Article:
George W. Norris stood at the helm of the Federal Reserve Bank of Philadelphia during the 1929 stock market crash and subsequent Great Depression, which together formed the deepest financial crisis of the twentieth century.
Although he was born in San Francisco, in 1864, Norris was a longtime resident of the Philadelphia area. In 1894, he accepted a position as a partner at the Philadelphia office of prominent investment banking firm Edward B. Smith and Company (which eventually became Morgan Stanley).
Following his stint in the finance field, Norris turned to public service. In 1911, he joined Mayor Rudolph Blankenburg’s cabinet as director of the Department of Wharves, Docks, and Ferries for the city of Philadelphia.
In October 1914, Norris was appointed as a Class C director of the Philadelphia Fed. He resigned as vice chairman of the Reserve Bank’s board of directors when, in August 1916, President Woodrow Wilson appointed him to serve as commissioner of the Federal Farm Loan Board, an administrative body formed that year to establish a credit system for rural farmers.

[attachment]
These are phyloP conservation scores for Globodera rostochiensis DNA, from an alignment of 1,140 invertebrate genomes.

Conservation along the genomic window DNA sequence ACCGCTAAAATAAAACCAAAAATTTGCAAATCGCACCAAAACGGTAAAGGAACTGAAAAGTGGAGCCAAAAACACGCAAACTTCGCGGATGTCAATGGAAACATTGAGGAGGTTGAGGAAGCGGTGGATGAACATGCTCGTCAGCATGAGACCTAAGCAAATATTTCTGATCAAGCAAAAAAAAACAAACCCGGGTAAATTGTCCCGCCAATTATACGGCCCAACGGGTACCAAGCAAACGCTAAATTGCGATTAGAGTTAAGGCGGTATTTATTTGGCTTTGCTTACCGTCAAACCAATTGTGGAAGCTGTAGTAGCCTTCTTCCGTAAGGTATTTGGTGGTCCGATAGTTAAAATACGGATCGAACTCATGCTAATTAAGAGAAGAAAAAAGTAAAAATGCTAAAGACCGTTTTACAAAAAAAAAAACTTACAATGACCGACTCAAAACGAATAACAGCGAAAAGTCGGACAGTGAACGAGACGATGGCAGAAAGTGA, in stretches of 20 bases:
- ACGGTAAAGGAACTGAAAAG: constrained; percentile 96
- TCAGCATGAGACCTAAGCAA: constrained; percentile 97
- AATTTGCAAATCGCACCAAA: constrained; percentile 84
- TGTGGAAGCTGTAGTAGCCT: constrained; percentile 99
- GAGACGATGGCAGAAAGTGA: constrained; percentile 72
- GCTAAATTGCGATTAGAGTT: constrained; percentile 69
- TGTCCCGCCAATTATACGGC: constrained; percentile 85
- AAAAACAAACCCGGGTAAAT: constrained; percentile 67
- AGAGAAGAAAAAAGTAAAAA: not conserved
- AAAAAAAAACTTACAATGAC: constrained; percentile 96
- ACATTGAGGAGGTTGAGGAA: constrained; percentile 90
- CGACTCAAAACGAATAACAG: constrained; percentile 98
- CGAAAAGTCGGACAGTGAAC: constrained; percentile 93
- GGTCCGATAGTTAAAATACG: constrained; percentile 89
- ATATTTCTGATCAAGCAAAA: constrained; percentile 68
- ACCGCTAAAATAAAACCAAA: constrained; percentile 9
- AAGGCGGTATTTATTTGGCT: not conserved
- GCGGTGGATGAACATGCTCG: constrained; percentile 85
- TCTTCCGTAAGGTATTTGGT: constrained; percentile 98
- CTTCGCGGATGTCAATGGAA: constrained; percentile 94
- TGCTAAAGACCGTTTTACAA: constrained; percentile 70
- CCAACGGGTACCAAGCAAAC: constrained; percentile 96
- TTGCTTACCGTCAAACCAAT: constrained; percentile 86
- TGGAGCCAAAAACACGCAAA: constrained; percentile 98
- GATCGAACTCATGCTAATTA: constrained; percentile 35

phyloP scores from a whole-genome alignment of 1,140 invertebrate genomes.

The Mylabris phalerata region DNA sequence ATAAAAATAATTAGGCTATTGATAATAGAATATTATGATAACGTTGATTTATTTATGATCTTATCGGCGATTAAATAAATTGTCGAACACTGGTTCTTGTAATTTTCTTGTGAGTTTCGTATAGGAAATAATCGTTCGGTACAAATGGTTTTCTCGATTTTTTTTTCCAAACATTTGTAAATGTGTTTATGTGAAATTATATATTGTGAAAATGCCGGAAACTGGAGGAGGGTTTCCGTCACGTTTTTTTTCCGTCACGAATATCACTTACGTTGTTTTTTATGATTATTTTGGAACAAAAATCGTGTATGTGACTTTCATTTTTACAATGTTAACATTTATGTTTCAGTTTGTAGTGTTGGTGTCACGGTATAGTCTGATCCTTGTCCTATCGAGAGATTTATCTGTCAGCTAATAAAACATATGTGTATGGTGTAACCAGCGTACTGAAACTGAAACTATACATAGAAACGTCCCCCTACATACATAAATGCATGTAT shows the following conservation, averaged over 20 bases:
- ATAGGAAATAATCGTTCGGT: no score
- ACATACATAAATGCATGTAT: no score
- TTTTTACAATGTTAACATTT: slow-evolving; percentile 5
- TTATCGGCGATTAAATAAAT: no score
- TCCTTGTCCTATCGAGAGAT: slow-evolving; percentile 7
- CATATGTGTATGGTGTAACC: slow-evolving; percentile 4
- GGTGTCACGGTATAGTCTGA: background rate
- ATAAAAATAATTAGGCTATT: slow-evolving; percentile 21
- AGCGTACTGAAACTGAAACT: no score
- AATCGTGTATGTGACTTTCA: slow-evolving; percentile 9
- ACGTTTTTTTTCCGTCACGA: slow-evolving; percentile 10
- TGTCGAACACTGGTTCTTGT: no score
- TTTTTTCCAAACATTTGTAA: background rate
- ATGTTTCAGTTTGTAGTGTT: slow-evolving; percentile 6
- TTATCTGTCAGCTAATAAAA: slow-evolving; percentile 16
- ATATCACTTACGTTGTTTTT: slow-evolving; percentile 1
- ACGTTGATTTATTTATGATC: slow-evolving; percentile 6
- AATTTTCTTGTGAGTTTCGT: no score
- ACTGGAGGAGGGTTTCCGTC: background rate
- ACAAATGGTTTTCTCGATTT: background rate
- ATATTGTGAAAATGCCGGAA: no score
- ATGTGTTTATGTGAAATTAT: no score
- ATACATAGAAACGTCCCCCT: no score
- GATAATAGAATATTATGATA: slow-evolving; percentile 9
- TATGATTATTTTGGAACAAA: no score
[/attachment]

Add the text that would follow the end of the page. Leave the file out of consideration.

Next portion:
Norris remained in that post until he resigned in March 1920 to rejoin the Philadelphia Fed as governor, the role known today as president. In that position, he helped oversee the Federal Reserve’s first open market operations in 1923. He also helped avert monetary panic on October 29, 1929, by issuing discounts and advances. He continued to serve as governor until he retired in February 1936.
Norris died in 1942.
Written by the Federal Reserve Bank of Philadelphia. See disclaimer.